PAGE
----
With the weather warming up, rattlesnakes move out of their hibernation in the Northern California foothills and into the woods or tall grass.
About 7,000 - 8,000 people are bitten by venomous snakes per year in the U.S., and about 5 of those people die. In California, more than 300 rattlesnake bite cases are reported to the California Poison Control System.
Rattlesnakes can be especially plentiful in the state’s foothills. At Mark Twain Hospital in Calaveras County, the first of the snakebit patients of the year have started rolling in.
Emergency Department Director Kristine Dittman said that people should seek immediate care at their hospital, where antivenom should be available.
Humans aren’t the only ones at risk — our pets are at a high risk, too. Dittman advises keeping dogs on a leash when going for a walk in the woods.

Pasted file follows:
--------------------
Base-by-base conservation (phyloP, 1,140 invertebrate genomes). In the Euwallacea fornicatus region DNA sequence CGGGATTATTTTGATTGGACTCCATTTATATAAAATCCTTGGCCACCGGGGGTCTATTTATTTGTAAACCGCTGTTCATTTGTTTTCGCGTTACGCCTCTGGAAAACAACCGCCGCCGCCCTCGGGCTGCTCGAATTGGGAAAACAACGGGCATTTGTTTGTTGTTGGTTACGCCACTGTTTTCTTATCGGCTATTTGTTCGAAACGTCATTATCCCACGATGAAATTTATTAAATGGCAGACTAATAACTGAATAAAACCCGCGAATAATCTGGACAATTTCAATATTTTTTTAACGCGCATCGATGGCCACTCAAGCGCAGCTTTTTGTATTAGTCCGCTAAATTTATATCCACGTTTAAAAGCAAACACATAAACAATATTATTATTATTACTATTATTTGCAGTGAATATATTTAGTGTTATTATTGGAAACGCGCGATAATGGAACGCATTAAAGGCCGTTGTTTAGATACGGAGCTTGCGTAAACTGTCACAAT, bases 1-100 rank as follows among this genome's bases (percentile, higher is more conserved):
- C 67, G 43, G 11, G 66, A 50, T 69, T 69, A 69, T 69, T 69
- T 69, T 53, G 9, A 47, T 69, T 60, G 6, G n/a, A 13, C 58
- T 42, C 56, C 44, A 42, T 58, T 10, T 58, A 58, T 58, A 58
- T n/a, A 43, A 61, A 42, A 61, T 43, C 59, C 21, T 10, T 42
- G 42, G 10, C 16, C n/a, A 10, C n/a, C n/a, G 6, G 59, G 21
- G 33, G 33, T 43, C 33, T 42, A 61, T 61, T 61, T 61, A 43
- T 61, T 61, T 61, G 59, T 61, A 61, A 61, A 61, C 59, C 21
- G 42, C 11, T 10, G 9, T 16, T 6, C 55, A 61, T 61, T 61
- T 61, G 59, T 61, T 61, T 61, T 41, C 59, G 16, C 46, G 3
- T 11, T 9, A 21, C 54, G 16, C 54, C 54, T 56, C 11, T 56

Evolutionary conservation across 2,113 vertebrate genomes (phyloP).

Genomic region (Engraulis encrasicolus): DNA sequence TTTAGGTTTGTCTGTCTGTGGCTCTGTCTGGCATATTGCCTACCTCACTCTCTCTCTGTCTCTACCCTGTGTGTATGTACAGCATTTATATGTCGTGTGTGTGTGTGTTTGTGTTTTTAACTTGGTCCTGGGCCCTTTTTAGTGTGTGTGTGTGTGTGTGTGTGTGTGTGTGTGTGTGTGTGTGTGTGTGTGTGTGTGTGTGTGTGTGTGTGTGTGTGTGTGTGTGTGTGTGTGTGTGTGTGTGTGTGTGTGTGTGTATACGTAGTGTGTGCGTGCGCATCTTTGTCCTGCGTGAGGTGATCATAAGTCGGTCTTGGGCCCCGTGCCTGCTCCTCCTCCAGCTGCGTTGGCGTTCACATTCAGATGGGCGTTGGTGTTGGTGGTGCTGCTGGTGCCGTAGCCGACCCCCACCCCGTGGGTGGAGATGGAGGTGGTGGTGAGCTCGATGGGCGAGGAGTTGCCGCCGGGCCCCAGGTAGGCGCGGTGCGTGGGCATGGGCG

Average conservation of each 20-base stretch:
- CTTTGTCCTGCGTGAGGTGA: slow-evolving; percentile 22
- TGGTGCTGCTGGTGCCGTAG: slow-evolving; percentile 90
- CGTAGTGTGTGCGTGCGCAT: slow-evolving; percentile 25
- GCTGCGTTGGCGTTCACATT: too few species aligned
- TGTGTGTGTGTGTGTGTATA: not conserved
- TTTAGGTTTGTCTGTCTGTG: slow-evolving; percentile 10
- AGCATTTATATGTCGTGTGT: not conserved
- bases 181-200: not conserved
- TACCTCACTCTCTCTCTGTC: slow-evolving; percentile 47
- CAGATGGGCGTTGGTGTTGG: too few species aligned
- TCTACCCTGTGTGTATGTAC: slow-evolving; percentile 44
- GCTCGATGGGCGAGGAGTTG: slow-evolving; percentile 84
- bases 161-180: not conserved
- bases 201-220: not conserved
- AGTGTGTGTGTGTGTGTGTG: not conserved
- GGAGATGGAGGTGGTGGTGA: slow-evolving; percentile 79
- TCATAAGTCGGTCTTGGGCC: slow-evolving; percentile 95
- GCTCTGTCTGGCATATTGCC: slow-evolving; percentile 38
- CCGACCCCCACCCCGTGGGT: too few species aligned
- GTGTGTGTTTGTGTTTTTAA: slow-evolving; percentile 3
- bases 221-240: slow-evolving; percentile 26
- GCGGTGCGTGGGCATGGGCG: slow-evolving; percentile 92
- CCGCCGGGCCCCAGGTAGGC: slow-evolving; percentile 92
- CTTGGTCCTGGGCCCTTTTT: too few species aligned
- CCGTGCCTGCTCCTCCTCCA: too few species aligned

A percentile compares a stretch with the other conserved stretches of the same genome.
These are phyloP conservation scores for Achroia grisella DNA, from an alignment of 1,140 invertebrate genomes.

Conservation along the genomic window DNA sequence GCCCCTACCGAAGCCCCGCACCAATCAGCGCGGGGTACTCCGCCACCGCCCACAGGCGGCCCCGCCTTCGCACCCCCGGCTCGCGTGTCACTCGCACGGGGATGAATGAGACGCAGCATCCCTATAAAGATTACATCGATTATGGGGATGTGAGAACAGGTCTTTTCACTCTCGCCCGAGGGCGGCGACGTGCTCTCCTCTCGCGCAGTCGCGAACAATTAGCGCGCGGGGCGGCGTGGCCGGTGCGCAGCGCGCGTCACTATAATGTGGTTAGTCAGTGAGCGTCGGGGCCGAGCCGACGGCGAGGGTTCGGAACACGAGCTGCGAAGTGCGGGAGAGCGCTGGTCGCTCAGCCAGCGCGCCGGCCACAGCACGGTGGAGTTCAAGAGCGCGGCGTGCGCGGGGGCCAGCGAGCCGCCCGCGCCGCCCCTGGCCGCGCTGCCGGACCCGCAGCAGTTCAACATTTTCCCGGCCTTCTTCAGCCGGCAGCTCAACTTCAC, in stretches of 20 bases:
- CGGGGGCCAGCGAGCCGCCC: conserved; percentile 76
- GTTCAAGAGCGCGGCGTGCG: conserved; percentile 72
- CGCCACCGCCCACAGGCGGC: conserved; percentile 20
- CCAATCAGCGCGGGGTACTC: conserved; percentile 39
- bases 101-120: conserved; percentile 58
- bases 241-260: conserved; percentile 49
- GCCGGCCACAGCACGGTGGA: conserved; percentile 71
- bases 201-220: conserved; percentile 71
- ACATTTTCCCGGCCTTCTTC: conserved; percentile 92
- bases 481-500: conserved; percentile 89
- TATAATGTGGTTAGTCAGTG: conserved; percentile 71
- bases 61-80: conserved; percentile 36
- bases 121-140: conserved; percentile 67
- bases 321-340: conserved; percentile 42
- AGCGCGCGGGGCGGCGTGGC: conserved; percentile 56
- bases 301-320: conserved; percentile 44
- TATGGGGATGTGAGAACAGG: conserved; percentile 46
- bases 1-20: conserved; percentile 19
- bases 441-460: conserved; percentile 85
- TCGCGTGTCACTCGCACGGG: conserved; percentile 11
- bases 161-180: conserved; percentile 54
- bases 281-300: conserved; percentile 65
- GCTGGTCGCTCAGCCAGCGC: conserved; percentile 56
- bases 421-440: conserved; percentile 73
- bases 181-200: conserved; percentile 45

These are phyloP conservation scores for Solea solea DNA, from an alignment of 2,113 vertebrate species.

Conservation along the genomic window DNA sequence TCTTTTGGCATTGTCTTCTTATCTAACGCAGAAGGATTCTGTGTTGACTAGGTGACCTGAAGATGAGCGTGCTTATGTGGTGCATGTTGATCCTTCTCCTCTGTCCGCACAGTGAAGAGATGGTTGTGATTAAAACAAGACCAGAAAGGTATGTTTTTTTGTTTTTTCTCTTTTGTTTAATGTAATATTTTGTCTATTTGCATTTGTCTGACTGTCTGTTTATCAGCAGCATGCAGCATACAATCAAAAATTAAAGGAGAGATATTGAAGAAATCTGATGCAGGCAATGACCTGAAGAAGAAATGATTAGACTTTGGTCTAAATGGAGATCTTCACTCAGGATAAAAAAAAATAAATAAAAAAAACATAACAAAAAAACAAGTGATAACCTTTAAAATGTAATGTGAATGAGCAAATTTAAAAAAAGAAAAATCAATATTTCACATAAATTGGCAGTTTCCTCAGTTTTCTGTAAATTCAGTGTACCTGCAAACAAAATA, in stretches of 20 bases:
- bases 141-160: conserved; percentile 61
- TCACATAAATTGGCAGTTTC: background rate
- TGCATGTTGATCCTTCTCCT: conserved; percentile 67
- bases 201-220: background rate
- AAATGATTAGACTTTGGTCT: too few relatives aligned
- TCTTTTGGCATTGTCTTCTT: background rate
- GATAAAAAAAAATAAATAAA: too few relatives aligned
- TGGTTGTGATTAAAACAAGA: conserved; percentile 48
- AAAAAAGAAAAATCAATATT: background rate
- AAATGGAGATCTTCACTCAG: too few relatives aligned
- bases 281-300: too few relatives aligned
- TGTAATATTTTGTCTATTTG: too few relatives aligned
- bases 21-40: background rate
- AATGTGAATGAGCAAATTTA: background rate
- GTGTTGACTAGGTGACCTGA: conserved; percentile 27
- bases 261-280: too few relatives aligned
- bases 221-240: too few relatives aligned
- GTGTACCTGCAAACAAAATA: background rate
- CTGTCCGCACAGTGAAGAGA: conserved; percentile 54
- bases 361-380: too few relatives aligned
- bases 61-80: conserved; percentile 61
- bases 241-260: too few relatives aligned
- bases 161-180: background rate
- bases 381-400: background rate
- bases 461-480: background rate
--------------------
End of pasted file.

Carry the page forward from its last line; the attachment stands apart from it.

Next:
“If your animal gets bit, you definitely want to take them to the vet,” Dittman said. “[A bite] could cause a lot of swelling, so if they bit, it could impact their airway. That’s a real serious emergency.”
She also suggested that people who get bit should go to the hospital and do a couple of things like elevating arms and legs, and removing rings, watches, or shoes because there will be swelling.
One thing Dittman doesn’t suggest people do? Suck the poison out. Dittman also says not to bring the snake to the hospital.
“That’s happened a couple of times. We don’t want to see it. We believe you,” she said.
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